ATLANTA — Seventeen creditors who hold $2.25 billion in unsecured claims against Delta Air Lines Inc. in its bankruptcy case urged the carrier Friday to consider alternatives to its stand-alone reorganization plan.
Their announcement comes a day after the chief executive of US Airways Group Inc. issued a scathing rebuke of Delta’s stand-alone reorganization plan and said he is more determined than ever to push ahead with his company’s hostile $8.4 billion bid to buy Delta.
The 17 creditors, who form an unofficial committee of unsecured claimholders, said in a statement that while they appreciated Delta’s progress to date in its restructuring efforts, the committee “expects Delta to consider methodically, proactively and fairly strategic alternatives to its proposed stand-alone Chapter 11 plan to ensure that creditor recoveries are maximized in the Chapter 11 process.”
The statement said the unofficial committee consists of 17 members that hold unsecured notes, unsecured deficiency claims relating to aircraft equipment leasing arrangements and other unsecured claims totaling more than $2.25 billion of unsecured claims against Delta.
The total value of all unsecured claims in Delta’s case, which it disclosed in its reorganization plan, is $15 billion, Delta spokesman Michael Freitag said. That means the unofficial creditors committee represents only 15 percent of the total claims. Also, Delta’s pilots union, which supports management’s desire to remain an independent carrier, holds an almost equal share of unsecured claims, $2.1 billion.
A spokesman for the committee, Todd Miller, did not elaborate on the committee’s statement.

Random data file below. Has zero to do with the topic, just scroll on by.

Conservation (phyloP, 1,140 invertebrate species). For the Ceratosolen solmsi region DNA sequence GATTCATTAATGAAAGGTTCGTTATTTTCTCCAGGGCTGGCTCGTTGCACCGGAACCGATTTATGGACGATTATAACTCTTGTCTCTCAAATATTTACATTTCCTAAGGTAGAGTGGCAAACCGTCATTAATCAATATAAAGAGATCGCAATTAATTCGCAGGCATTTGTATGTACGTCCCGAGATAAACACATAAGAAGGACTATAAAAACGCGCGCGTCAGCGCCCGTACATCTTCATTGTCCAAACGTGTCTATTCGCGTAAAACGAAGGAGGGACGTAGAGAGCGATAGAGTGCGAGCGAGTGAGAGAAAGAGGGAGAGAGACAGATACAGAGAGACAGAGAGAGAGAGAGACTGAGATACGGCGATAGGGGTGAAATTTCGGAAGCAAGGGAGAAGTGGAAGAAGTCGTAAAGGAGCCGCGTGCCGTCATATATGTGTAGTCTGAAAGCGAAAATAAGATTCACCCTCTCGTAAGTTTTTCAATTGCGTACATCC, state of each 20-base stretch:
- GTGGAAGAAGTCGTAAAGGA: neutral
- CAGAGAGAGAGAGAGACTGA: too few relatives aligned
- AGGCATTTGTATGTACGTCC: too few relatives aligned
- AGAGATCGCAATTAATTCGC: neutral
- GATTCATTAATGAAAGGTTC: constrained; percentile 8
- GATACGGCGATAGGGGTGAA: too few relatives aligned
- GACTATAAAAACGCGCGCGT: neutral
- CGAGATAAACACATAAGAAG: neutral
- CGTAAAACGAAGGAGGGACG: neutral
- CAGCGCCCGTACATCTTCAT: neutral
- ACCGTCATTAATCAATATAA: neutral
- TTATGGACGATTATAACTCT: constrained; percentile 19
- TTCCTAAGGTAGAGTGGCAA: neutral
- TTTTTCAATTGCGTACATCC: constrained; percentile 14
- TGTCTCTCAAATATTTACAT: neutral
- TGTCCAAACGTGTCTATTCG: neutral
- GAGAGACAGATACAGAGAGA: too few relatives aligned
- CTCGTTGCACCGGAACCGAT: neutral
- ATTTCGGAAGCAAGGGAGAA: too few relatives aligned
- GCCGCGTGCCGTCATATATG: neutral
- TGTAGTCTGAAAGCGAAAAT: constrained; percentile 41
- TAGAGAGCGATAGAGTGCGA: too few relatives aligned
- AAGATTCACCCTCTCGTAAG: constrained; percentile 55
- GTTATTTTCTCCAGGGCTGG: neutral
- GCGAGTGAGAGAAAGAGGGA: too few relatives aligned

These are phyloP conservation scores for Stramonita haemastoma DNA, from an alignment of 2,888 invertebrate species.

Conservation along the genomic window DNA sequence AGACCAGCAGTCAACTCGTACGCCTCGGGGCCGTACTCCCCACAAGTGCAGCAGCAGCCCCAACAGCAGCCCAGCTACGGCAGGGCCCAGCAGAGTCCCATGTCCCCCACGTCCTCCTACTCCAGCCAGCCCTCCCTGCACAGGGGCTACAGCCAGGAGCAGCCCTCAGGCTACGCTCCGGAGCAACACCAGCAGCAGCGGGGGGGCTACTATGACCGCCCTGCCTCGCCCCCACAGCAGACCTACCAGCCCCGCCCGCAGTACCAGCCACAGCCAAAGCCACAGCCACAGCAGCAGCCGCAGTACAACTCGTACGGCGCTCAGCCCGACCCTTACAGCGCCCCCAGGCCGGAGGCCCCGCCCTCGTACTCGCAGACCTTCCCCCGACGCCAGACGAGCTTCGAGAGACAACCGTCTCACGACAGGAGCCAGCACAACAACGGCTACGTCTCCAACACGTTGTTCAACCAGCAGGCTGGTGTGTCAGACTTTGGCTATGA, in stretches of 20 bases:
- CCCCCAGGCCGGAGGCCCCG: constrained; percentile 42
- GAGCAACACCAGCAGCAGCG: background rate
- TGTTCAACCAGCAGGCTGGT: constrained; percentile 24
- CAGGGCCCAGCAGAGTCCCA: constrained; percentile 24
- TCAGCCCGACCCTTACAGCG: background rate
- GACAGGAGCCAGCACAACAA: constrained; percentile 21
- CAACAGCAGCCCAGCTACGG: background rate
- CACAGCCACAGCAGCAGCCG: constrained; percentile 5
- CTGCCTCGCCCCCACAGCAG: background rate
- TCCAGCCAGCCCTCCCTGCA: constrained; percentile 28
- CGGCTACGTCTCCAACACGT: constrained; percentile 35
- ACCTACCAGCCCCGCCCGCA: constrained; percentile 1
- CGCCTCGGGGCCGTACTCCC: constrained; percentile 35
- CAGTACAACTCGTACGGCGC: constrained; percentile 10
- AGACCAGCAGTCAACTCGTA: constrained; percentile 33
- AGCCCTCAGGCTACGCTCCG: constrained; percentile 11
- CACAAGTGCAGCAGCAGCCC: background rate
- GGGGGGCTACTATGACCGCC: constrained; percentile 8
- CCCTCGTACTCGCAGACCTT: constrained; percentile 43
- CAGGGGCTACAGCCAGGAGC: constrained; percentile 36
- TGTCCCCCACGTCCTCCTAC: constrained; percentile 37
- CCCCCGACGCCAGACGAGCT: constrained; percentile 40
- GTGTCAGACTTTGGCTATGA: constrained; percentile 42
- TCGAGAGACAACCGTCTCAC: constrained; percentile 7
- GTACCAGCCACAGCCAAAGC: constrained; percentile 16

That committee is separate from the official committee of unsecured creditors in Delta’s bankruptcy case that has a key role in deciding Delta’s fate.
The official committee has said it supports Delta’s decision to file its stand-alone reorganization plan on Tuesday, but will also weigh alternatives.
Other creditors, such as those on the unofficial committee, could put pressure on larger creditors to force Delta’s hand. It remains to be seen how that will all play out.
Typically, in each class of creditors, Delta’s plan would have to be approved by holders of two-thirds of the claims and a majority of the number of individual creditors. If a class is not impaired — that is, if they are guaranteed of getting all of their money back no matter what — they generally don’t get to vote.
If one or more classes of creditors do not approve the plan, Delta could still confirm the plan through a so-called cramdown, a maneuver in which it must show the court that the dissenting class will receive more under the plan than it would under a Chapter 7 liquidation. The company also would have to show that any subordinate class, such as shareholders, would get nothing in the way of recovery under the reorganization plan.
Delta already has met that second test because its plan calls for current shares of the company to be wiped out.
If a competing plan were filed, creditors would vote on each individually. There have been bankruptcy cases where two competing reorganization plans were approved by creditors; in such a case, a judge decides which plan is confirmed after holding a hearing to determine which plan is in the “better interest” of the creditors.
As Christmas approached, US Airways CEO Doug Parker’s comments Thursday made it clear his company isn’t going to back down.
Delta shot back Thursday that it hasn’t changed its position that it wants to remain independent, intensifying the war of words that started when Tempe, Ariz.-based US Airways disclosed its offer to buy Atlanta-based Delta on Nov. 15.
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